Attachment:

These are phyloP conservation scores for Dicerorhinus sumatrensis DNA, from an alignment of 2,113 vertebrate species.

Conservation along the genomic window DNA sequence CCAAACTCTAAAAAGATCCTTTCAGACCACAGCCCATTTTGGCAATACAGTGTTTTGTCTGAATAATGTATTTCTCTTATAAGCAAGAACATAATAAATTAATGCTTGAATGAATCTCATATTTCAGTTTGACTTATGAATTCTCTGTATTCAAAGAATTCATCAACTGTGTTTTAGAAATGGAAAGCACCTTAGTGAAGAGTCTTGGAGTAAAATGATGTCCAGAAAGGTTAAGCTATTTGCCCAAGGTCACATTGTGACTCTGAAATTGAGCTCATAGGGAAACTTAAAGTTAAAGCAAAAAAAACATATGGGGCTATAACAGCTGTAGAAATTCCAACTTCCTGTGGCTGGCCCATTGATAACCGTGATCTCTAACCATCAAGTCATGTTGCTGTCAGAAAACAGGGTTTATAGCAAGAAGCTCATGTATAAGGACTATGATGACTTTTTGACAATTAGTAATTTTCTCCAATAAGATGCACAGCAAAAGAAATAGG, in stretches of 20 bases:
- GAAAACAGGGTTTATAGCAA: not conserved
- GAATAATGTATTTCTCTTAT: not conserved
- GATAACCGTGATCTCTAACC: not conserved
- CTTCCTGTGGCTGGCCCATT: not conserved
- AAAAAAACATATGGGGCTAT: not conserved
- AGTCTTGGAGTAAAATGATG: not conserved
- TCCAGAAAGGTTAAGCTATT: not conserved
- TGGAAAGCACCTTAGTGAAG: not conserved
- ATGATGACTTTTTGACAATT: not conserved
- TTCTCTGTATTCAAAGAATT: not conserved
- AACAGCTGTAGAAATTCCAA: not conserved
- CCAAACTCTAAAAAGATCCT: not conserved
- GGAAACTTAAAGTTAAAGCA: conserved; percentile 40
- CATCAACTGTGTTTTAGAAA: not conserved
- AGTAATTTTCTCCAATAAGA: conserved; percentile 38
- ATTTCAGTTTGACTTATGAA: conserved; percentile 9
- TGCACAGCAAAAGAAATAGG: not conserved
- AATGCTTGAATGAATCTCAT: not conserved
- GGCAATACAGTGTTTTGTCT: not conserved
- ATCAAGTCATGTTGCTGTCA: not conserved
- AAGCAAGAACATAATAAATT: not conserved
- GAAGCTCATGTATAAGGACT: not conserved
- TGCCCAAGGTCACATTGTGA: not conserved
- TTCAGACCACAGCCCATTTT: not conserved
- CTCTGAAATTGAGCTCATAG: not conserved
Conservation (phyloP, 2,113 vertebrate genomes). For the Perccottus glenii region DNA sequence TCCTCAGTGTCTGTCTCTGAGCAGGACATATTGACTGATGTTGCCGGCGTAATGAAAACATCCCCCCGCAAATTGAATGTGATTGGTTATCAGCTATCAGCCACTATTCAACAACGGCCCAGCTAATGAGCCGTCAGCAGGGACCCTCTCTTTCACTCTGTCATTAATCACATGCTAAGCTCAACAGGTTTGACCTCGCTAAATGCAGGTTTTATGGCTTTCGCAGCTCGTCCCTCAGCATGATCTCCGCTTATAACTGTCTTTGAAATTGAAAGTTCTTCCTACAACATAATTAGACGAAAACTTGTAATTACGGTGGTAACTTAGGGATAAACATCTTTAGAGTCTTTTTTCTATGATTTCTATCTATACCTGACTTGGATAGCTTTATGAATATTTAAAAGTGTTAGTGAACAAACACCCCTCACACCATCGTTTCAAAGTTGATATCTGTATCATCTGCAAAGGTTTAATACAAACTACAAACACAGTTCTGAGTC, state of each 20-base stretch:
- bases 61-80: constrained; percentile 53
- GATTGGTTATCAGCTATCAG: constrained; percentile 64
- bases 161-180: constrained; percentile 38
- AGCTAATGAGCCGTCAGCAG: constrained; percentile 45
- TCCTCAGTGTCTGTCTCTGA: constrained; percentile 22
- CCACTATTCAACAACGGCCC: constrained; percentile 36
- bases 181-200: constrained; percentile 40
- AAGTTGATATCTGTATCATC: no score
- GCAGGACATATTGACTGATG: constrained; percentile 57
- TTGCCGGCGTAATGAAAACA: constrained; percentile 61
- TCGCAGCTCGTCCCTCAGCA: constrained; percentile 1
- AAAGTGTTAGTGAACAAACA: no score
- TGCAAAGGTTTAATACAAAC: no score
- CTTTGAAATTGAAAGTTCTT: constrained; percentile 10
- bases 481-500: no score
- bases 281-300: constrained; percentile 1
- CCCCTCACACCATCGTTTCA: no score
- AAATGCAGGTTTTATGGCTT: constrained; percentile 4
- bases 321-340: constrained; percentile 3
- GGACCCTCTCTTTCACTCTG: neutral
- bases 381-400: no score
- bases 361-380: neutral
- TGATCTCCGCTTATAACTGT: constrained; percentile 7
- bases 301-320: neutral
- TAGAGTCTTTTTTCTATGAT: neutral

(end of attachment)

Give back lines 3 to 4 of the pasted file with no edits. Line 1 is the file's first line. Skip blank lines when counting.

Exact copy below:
- GAAAACAGGGTTTATAGCAA: not conserved
- GAATAATGTATTTCTCTTAT: not conserved